The Creation of Our Own Hell



John Milton the pious man had to have had a torturous time writing Satan. I cannot ignore that he has done a fantastic job with him. He’s far more relatable than either God or Adam and for that the poem exceeds my expectations. When you read the Bible and most other biblical texts, you know good is good and evil is bad. It is clearly defined. However, in Paradise Lost, Milton has presented a Satan that we can clearly see his cool logic in the beginning. Now we are beginning to see the shift in Satan. From wounded fallen angel of cool logic to the monster we’ve come to associate him with.
Satan’s return to the story presents him as a changed and further degenerated character. Before the temptation of Eve, we see Satan go through another bit of soul-searching. This time, however, he does not waver in his determination to ruin humankind, but only makes a cold expression of regret for things that might have been. Milton notes that Satan is driven to action by the grief and turmoil he feels inside and by his wounded sense of pride. It is clear now that Satan’s decision to corrupt humankind is final, yet he still thinks about how he would have enjoyed the beauty of Earth if he had not rebelled. Milton displays the internal agony that results from the sin of despair: Satan can clearly see, despite all his previous arguments, that it would have been better to remain good. However, he has forbidden himself from even considering the possibility of repentance. As a result, he degenerates further and further, making his mind and body his own personal Hell.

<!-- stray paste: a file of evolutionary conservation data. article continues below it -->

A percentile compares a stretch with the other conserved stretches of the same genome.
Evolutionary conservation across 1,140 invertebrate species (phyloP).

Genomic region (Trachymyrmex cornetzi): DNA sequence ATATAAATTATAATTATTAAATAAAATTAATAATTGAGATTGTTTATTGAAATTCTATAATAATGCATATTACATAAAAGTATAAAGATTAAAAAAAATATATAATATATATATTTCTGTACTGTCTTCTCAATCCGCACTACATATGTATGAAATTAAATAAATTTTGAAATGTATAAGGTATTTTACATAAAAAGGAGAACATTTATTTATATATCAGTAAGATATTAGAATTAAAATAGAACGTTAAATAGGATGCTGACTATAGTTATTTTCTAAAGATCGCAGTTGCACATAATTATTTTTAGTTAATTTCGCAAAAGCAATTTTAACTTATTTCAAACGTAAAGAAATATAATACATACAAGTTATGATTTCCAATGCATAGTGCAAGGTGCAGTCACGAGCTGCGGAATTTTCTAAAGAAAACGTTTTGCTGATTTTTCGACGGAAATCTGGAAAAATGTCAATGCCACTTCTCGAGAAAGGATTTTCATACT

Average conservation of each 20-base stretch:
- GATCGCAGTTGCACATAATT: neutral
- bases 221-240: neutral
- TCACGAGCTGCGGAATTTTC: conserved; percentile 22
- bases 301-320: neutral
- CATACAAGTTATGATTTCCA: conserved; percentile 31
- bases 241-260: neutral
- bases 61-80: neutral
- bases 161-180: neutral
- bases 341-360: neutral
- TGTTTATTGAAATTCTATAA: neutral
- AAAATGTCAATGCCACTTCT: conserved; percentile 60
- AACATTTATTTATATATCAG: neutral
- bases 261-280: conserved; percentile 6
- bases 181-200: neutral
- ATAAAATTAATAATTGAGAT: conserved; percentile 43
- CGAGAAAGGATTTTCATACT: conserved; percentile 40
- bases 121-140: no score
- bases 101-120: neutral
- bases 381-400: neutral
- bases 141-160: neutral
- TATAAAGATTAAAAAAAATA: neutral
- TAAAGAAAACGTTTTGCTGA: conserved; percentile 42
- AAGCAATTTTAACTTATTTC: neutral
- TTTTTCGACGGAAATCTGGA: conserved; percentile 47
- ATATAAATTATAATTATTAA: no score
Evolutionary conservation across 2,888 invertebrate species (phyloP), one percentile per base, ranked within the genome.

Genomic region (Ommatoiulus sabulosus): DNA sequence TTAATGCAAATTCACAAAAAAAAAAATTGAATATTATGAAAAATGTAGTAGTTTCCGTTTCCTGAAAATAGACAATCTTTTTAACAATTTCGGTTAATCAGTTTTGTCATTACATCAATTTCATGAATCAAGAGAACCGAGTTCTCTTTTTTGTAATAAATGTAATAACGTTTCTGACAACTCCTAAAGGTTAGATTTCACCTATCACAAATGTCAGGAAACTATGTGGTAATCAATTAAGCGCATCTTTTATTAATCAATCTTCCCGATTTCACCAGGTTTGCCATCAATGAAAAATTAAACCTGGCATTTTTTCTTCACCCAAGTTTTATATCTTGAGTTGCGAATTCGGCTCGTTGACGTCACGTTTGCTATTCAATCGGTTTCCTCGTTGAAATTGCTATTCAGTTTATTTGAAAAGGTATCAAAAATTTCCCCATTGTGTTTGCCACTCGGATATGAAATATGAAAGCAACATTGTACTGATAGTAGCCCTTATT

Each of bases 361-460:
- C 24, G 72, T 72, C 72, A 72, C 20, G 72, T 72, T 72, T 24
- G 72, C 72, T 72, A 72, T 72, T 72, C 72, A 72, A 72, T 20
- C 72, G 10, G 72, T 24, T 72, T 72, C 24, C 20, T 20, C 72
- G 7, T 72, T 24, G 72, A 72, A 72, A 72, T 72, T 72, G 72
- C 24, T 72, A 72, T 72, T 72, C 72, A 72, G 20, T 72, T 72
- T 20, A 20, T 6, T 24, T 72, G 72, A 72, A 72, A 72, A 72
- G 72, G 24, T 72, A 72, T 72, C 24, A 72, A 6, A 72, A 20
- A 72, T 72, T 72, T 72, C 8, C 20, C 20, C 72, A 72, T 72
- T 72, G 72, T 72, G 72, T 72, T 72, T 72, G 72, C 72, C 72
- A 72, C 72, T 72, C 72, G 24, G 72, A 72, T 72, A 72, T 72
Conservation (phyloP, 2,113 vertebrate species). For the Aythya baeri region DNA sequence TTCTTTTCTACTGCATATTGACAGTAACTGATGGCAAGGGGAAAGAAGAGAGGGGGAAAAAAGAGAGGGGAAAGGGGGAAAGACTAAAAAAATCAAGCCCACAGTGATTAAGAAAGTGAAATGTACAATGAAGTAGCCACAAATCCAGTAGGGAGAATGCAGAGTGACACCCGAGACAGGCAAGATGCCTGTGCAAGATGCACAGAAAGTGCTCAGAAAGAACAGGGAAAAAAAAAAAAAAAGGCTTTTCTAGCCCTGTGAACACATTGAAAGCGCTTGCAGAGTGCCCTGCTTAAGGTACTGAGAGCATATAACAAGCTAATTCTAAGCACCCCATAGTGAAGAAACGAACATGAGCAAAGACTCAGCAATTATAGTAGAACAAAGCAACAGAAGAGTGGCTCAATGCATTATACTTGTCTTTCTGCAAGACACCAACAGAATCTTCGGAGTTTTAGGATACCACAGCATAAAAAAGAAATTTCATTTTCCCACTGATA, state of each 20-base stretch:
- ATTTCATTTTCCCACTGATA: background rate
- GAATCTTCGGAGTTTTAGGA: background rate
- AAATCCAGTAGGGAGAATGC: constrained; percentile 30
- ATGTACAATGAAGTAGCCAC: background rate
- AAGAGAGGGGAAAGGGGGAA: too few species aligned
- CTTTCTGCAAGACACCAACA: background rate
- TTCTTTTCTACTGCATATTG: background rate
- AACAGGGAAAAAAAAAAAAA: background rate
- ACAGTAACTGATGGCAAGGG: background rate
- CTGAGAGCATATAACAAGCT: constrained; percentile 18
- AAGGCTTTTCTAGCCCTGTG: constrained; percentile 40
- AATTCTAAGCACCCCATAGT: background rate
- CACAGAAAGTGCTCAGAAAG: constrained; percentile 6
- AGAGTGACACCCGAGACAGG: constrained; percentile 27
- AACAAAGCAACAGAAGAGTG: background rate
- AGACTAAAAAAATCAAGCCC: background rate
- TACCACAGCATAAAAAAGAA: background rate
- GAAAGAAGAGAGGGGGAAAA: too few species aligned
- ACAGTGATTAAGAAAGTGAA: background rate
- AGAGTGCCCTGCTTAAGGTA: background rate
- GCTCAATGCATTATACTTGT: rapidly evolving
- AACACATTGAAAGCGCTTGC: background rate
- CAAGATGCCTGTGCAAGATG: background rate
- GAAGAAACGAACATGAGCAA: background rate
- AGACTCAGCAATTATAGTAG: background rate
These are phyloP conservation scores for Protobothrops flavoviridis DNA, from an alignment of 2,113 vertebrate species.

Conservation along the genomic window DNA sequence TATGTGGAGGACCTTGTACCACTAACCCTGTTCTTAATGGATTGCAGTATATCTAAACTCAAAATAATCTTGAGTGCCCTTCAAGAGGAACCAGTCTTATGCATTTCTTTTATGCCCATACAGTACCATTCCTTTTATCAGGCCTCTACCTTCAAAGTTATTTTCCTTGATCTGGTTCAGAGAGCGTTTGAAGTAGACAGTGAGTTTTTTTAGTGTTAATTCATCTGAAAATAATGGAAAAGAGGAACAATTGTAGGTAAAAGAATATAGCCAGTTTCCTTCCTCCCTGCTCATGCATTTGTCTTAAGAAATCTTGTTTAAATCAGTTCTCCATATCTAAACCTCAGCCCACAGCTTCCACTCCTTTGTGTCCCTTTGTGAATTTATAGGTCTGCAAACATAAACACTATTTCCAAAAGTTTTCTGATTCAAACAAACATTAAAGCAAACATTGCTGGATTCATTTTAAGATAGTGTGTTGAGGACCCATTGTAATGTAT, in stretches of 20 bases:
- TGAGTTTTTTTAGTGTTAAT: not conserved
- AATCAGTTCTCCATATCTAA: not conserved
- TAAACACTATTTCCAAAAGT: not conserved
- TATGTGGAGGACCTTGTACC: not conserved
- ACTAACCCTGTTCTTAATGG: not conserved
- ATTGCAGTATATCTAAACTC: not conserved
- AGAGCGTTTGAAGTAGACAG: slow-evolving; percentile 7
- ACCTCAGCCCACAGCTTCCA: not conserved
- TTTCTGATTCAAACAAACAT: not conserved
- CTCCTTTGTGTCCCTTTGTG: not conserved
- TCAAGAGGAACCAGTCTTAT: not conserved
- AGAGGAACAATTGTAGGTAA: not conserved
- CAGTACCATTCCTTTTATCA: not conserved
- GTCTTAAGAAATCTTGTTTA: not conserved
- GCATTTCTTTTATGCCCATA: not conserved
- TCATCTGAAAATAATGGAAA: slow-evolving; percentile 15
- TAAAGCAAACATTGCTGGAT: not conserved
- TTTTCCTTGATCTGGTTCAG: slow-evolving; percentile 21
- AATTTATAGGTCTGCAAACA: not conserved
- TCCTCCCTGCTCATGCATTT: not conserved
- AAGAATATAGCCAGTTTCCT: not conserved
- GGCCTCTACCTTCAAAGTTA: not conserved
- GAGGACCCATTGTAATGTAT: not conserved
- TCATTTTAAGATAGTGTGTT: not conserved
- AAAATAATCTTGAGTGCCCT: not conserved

Milton has given absolute power to the reason and free will of both men and Satan, only to show that the mind can defeat itself—using reason to arrive at an unreasonable position. Satan’s thoughts are increasingly contradictory and confusing, becoming hard for us, and perhaps for himself, to follow. Satan comes to believe his own faulty logic and his own lies. In Books I and II, his ability to reason is strong, but now in Book IX he can hardly form a coherent argument. Ironically, Satan has proved the truth of his own earlier statement that the mind can make a heaven of hell or a hell of heaven. Satan intended to make a heaven out of Hell, where he would be an evil version of God. Instead, he has brought his torture with him, and made a hell out of the earth that, but for him, would be heavenly.
Maybe that is Milton’s point all along. Maybe that is what he wanted us to realize. More than the downfall of man, more than the morality of Adam and Eve, maybe he wanted us to see a reflection of Satan in ourselves and realize that sometimes we can talk ourselves into immoral decisions. Maybe he wanted us to see our own hell that we’ve created.


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